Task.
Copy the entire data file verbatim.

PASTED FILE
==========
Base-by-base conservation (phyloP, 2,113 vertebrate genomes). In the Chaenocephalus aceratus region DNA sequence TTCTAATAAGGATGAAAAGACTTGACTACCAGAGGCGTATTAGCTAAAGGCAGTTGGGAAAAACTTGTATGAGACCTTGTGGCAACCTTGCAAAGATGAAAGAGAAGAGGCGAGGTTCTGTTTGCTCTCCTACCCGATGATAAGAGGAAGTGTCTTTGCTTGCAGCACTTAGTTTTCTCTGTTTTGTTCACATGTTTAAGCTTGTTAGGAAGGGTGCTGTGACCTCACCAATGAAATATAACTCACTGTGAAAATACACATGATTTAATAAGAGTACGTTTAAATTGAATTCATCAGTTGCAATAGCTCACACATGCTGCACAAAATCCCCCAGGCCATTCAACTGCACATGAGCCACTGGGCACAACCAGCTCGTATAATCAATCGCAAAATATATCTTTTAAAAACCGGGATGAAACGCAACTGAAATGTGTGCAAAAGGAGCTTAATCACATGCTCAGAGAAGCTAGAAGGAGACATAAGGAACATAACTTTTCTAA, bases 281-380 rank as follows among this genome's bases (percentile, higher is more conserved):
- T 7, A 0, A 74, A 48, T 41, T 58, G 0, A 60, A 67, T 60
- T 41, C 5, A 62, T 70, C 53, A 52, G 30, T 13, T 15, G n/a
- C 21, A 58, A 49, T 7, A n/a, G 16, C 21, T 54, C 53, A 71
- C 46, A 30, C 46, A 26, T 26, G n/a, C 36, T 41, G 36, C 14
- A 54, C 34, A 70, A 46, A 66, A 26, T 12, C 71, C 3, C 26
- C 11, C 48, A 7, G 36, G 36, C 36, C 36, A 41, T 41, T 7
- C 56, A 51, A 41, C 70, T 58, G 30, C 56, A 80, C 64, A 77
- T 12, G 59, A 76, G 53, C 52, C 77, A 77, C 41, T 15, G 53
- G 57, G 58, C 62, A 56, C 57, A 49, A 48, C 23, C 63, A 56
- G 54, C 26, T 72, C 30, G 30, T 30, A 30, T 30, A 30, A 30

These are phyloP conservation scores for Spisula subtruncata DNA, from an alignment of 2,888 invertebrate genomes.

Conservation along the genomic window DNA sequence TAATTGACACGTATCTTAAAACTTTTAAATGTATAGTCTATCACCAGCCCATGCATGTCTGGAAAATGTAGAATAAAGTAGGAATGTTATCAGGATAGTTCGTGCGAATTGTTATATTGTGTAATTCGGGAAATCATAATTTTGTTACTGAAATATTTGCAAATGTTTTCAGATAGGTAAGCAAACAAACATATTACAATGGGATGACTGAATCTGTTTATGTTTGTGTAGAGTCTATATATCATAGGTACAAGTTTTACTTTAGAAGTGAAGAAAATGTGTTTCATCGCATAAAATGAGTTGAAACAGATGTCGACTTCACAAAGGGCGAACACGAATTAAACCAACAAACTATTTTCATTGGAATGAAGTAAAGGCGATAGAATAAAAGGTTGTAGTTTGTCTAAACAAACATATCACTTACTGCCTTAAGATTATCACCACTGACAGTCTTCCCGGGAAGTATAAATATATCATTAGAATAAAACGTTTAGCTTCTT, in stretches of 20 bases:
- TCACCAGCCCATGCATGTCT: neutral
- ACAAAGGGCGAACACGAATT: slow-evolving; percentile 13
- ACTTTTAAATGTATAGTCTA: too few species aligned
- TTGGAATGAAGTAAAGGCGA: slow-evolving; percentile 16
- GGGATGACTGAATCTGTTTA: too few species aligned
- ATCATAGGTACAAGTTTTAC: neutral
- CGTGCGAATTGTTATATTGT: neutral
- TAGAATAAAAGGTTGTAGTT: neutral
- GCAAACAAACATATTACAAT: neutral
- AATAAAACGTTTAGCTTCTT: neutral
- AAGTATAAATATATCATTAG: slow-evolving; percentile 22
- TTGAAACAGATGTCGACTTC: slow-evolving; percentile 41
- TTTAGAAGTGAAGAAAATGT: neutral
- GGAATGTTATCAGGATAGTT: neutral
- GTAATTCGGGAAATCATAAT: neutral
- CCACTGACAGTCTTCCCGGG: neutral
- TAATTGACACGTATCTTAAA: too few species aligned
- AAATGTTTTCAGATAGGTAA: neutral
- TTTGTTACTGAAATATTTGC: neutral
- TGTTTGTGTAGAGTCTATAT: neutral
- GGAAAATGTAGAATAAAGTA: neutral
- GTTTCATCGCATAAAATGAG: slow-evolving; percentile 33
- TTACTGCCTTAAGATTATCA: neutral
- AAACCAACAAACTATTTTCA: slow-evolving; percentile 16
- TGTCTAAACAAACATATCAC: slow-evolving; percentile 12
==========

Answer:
Base-by-base conservation (phyloP, 2,113 vertebrate genomes). In the Chaenocephalus aceratus region DNA sequence TTCTAATAAGGATGAAAAGACTTGACTACCAGAGGCGTATTAGCTAAAGGCAGTTGGGAAAAACTTGTATGAGACCTTGTGGCAACCTTGCAAAGATGAAAGAGAAGAGGCGAGGTTCTGTTTGCTCTCCTACCCGATGATAAGAGGAAGTGTCTTTGCTTGCAGCACTTAGTTTTCTCTGTTTTGTTCACATGTTTAAGCTTGTTAGGAAGGGTGCTGTGACCTCACCAATGAAATATAACTCACTGTGAAAATACACATGATTTAATAAGAGTACGTTTAAATTGAATTCATCAGTTGCAATAGCTCACACATGCTGCACAAAATCCCCCAGGCCATTCAACTGCACATGAGCCACTGGGCACAACCAGCTCGTATAATCAATCGCAAAATATATCTTTTAAAAACCGGGATGAAACGCAACTGAAATGTGTGCAAAAGGAGCTTAATCACATGCTCAGAGAAGCTAGAAGGAGACATAAGGAACATAACTTTTCTAA, bases 281-380 rank as follows among this genome's bases (percentile, higher is more conserved):
- T 7, A 0, A 74, A 48, T 41, T 58, G 0, A 60, A 67, T 60
- T 41, C 5, A 62, T 70, C 53, A 52, G 30, T 13, T 15, G n/a
- C 21, A 58, A 49, T 7, A n/a, G 16, C 21, T 54, C 53, A 71
- C 46, A 30, C 46, A 26, T 26, G n/a, C 36, T 41, G 36, C 14
- A 54, C 34, A 70, A 46, A 66, A 26, T 12, C 71, C 3, C 26
- C 11, C 48, A 7, G 36, G 36, C 36, C 36, A 41, T 41, T 7
- C 56, A 51, A 41, C 70, T 58, G 30, C 56, A 80, C 64, A 77
- T 12, G 59, A 76, G 53, C 52, C 77, A 77, C 41, T 15, G 53
- G 57, G 58, C 62, A 56, C 57, A 49, A 48, C 23, C 63, A 56
- G 54, C 26, T 72, C 30, G 30, T 30, A 30, T 30, A 30, A 30

These are phyloP conservation scores for Spisula subtruncata DNA, from an alignment of 2,888 invertebrate genomes.

Conservation along the genomic window DNA sequence TAATTGACACGTATCTTAAAACTTTTAAATGTATAGTCTATCACCAGCCCATGCATGTCTGGAAAATGTAGAATAAAGTAGGAATGTTATCAGGATAGTTCGTGCGAATTGTTATATTGTGTAATTCGGGAAATCATAATTTTGTTACTGAAATATTTGCAAATGTTTTCAGATAGGTAAGCAAACAAACATATTACAATGGGATGACTGAATCTGTTTATGTTTGTGTAGAGTCTATATATCATAGGTACAAGTTTTACTTTAGAAGTGAAGAAAATGTGTTTCATCGCATAAAATGAGTTGAAACAGATGTCGACTTCACAAAGGGCGAACACGAATTAAACCAACAAACTATTTTCATTGGAATGAAGTAAAGGCGATAGAATAAAAGGTTGTAGTTTGTCTAAACAAACATATCACTTACTGCCTTAAGATTATCACCACTGACAGTCTTCCCGGGAAGTATAAATATATCATTAGAATAAAACGTTTAGCTTCTT, in stretches of 20 bases:
- TCACCAGCCCATGCATGTCT: neutral
- ACAAAGGGCGAACACGAATT: slow-evolving; percentile 13
- ACTTTTAAATGTATAGTCTA: too few species aligned
- TTGGAATGAAGTAAAGGCGA: slow-evolving; percentile 16
- GGGATGACTGAATCTGTTTA: too few species aligned
- ATCATAGGTACAAGTTTTAC: neutral
- CGTGCGAATTGTTATATTGT: neutral
- TAGAATAAAAGGTTGTAGTT: neutral
- GCAAACAAACATATTACAAT: neutral
- AATAAAACGTTTAGCTTCTT: neutral
- AAGTATAAATATATCATTAG: slow-evolving; percentile 22
- TTGAAACAGATGTCGACTTC: slow-evolving; percentile 41
- TTTAGAAGTGAAGAAAATGT: neutral
- GGAATGTTATCAGGATAGTT: neutral
- GTAATTCGGGAAATCATAAT: neutral
- CCACTGACAGTCTTCCCGGG: neutral
- TAATTGACACGTATCTTAAA: too few species aligned
- AAATGTTTTCAGATAGGTAA: neutral
- TTTGTTACTGAAATATTTGC: neutral
- TGTTTGTGTAGAGTCTATAT: neutral
- GGAAAATGTAGAATAAAGTA: neutral
- GTTTCATCGCATAAAATGAG: slow-evolving; percentile 33
- TTACTGCCTTAAGATTATCA: neutral
- AAACCAACAAACTATTTTCA: slow-evolving; percentile 16
- TGTCTAAACAAACATATCAC: slow-evolving; percentile 12